- Crapsack Only by Comparison: Inverted - Western civilization is prortrayed as being non-crapsack only by comparison. See "No Womans Land" below.
- Destructive Romance: Love itself is portrayed as a destructive force that is bound to break people down emotionally.
- Heteronormative Crusader: Portrayed as deeply integrated in western culture.
- He-Man Woman Hater: Many male characters are portrayed as various shades of misogynists.
- Hooker with a Heart of Gold: Her clients get nothing but scorn, however. (The idea that all prostitutes are victims and that all johns are abusers is a rather common idea in Sweden, and the law thus says that it's illegal to buy sex but not to sell.)
- Internalized Categorism: Much of these comics are about women learning to hate themselves for being the gender that society consider less valuable.
- Lady Land: Averted with the notion that a woman can be just as patriarchal as a man, and that a person can be a Jerkass in other ways as well.
- Lampshade Hanging: Some raging overgeneralizations (used for Rant Comedy value) are pointed out as such. For example, her rant about nerds include claims that are flat-out wrong. Suddenly she say that she know this, and list a number of good reasons for why she's wrong... ending the list with "blah, blah, wake me up when you finished explaining".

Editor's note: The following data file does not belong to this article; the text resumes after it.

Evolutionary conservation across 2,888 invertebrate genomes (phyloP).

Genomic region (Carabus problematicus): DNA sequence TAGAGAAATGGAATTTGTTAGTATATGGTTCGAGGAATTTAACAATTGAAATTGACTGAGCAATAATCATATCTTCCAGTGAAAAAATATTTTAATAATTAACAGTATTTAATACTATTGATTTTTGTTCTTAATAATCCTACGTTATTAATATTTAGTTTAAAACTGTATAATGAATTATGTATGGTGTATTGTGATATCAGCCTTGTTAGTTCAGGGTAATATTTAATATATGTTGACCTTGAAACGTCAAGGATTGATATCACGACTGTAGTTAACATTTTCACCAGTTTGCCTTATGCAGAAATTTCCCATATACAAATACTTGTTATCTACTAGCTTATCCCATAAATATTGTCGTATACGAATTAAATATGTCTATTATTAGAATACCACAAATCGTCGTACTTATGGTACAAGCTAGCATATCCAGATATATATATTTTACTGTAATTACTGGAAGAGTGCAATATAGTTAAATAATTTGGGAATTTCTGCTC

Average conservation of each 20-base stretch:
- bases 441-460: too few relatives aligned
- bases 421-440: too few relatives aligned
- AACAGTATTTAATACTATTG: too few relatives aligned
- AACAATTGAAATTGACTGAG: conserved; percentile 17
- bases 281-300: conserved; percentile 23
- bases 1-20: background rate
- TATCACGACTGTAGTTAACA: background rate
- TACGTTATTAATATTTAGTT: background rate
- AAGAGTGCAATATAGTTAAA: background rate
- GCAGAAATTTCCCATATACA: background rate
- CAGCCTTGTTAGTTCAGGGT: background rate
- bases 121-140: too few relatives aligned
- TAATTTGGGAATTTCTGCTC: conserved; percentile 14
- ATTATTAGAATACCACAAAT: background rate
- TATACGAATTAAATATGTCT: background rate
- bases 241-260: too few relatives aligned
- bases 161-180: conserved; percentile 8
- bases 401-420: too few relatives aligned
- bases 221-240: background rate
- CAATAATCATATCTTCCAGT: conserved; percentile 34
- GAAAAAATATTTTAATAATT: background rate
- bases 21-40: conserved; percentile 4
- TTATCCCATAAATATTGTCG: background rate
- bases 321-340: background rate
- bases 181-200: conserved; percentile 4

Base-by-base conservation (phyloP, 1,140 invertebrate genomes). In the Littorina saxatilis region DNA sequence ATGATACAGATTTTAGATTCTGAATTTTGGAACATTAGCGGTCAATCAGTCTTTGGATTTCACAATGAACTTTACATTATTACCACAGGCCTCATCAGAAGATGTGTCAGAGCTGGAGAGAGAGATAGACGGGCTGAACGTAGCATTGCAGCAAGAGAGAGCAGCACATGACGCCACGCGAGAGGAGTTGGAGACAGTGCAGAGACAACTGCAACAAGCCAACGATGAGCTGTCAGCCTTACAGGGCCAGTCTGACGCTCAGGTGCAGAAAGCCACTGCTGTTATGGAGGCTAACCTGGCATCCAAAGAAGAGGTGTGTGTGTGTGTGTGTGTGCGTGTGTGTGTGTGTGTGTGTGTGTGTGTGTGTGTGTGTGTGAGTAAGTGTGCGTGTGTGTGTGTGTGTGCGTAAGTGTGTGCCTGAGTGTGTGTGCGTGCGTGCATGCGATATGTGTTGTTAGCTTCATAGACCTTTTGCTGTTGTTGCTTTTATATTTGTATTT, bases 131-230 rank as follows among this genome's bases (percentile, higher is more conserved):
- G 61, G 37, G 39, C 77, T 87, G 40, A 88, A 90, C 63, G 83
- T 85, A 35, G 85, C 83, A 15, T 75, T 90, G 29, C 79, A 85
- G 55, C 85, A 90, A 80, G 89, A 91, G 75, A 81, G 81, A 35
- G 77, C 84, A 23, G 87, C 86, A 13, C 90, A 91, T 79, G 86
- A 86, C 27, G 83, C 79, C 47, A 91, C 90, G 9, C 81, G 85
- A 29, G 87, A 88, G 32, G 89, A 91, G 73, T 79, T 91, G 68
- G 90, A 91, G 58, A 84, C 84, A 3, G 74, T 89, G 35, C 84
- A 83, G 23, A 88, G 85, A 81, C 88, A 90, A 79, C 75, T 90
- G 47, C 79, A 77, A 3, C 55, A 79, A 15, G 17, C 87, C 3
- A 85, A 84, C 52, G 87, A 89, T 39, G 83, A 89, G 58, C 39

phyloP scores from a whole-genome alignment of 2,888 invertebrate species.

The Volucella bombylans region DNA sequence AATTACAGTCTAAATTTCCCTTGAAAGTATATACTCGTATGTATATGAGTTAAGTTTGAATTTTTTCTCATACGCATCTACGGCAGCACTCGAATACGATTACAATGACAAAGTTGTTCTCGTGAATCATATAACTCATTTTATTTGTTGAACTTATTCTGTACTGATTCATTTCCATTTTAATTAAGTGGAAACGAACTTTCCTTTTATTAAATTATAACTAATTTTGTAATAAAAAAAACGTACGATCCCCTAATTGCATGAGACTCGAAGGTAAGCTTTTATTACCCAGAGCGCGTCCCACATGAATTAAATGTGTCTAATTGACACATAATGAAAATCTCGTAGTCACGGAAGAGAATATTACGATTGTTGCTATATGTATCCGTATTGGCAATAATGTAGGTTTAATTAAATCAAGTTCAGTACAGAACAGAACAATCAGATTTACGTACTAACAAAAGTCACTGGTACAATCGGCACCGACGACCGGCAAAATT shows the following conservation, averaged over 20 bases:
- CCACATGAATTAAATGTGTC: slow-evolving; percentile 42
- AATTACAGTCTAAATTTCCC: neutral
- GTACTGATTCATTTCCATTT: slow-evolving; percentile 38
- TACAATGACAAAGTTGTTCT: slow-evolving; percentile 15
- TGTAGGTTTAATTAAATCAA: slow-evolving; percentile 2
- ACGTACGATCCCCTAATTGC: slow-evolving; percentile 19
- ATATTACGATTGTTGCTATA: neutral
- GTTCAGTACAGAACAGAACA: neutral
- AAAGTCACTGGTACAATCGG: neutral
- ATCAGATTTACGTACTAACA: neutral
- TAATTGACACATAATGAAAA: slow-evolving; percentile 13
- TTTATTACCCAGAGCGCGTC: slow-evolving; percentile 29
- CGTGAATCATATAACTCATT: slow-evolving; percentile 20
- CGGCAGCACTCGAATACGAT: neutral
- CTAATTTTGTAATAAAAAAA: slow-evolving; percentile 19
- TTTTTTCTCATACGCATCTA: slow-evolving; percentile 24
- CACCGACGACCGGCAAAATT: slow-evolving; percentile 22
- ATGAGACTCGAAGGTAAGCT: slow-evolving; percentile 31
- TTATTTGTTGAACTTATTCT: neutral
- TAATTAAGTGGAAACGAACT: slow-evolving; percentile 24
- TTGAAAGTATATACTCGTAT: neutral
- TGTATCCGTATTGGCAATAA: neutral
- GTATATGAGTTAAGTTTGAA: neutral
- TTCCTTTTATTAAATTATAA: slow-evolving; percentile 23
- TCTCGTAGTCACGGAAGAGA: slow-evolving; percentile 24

- Love Makes You Evil: Or a victim. Or both.
- Noble Bigot: Deconstructed into rants about how they're actually not noble at all.
- No Woman's Land: Western civilization is sometimes portrayed as this. The rest of the contemporary world is not portrayed as better, the attitude is more of "lets clear up our own very real mess instead of boasting about being better then Saudi Arabia".
- Property of Love: Deconstructed to the Up to Eleven level where it's not even funny anymore. Strömquist claims that love, in itself, is about property/possessiveness. And thus love, in itself, is a BAD thing.
- Questionable Consent: How free is choice, really?
- Sex Is Evil and I Am Horny: Many male characters are portrayed as having this mindset, especially in regards to prostitution.
- Sour Prudes: Liv portray this mindset as an effect of patriarchal repression: Everyone want to have some control, and having been denied any other way to power a woman's only remaining option is trying to control her own sexuality and the sexuality of others. Also, women who are not sexually repressed becomes a very real threat when your sexuality is the only thing you have to bargain with: Like any other market, it's a matter of supply and demand, and minimizing supply is their only way of increasing her market value.
- Straw Feminist: The author call herself one in one of the strips. Not surprising, since irony is one of the main pillars of this work. See Lampshade Hanging above.
- Your Normal Is Our Taboo: Played for laughs, with academics and Christians portrayed as marginalized subcultures that people know nothing about and consider scary (in the same ways as immigrants and muslims are sometimes regarded in real life Sweden).